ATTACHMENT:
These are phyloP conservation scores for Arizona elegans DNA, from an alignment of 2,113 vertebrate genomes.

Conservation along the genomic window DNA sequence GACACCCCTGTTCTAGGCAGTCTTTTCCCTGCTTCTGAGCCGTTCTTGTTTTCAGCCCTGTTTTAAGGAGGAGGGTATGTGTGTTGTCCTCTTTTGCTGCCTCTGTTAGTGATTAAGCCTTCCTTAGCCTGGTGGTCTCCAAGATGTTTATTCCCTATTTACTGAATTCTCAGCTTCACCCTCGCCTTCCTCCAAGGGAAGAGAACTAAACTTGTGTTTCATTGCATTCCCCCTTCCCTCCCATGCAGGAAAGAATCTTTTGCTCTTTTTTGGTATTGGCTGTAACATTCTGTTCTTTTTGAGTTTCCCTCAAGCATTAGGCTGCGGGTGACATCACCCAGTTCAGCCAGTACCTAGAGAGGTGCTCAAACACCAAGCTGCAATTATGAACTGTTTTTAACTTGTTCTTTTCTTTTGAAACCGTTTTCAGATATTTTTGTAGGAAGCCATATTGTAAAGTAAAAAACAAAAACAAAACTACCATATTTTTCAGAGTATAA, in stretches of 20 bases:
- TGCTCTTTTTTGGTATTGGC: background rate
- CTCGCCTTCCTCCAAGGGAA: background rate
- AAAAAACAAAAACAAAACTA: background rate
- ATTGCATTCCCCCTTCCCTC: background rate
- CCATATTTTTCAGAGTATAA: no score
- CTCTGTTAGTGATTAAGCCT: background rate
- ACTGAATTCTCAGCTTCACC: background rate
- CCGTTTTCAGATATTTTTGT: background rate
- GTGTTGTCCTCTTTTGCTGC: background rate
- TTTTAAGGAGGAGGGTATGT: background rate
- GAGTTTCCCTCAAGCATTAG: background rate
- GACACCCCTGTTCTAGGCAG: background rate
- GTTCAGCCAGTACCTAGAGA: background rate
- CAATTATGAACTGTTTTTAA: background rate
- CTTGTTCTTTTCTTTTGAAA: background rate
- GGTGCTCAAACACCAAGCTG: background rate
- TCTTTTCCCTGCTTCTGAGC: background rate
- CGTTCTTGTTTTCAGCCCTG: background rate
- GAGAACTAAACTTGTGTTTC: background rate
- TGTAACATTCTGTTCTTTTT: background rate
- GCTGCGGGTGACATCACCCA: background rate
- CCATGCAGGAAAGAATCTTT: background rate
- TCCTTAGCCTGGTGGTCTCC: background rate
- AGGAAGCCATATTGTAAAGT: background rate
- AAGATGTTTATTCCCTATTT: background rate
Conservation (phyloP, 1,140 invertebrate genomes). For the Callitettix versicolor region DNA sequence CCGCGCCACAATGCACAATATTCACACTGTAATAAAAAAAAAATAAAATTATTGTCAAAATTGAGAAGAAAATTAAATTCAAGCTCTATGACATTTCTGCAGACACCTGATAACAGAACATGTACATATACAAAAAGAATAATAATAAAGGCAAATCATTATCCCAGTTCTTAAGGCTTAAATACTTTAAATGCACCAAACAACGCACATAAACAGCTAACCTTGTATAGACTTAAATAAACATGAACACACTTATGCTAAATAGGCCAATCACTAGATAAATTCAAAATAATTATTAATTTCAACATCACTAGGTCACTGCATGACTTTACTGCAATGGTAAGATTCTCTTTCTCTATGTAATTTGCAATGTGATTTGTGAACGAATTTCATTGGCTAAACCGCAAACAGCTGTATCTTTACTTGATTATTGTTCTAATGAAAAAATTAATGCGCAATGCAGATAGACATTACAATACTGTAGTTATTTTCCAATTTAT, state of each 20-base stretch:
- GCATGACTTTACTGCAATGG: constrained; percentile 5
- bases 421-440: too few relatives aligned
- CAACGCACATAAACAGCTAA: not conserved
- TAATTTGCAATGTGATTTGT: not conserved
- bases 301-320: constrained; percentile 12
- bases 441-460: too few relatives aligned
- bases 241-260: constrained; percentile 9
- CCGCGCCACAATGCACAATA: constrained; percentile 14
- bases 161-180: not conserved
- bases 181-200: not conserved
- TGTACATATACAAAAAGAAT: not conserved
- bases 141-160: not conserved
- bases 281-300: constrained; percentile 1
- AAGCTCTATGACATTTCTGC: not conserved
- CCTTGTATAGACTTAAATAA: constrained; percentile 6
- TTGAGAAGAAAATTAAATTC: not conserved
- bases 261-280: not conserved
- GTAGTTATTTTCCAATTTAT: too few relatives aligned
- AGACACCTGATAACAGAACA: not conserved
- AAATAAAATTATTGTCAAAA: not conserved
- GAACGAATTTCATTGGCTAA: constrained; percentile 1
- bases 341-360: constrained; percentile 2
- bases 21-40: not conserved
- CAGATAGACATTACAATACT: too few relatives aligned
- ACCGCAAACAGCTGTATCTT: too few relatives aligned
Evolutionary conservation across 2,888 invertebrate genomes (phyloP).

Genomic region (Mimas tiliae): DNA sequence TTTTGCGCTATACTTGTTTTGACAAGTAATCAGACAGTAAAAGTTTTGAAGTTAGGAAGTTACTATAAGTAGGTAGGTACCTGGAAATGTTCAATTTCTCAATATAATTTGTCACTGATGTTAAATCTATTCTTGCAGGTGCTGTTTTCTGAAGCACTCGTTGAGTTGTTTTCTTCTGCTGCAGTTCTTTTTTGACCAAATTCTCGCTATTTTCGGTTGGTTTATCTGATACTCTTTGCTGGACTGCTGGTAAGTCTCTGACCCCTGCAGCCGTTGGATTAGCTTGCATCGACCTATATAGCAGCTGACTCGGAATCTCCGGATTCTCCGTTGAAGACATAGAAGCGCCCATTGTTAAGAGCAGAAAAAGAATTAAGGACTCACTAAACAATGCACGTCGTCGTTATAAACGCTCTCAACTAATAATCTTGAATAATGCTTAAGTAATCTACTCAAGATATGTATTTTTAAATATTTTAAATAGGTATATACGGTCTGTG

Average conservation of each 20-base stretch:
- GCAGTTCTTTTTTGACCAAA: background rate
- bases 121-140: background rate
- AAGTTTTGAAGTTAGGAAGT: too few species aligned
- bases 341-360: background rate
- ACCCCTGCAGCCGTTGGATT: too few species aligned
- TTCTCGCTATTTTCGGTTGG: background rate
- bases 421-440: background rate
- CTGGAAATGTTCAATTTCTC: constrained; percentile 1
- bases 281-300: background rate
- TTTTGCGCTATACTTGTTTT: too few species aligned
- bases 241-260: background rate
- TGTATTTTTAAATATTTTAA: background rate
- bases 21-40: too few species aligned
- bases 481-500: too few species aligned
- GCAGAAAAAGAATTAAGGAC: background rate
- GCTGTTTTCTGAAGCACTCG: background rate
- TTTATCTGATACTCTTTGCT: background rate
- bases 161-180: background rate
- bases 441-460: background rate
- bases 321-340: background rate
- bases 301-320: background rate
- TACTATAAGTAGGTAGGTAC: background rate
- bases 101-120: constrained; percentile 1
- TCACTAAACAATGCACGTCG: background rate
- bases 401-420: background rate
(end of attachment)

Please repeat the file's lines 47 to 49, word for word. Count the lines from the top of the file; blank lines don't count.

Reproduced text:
- AGACACCTGATAACAGAACA: not conserved
- AAATAAAATTATTGTCAAAA: not conserved
- GAACGAATTTCATTGGCTAA: constrained; percentile 1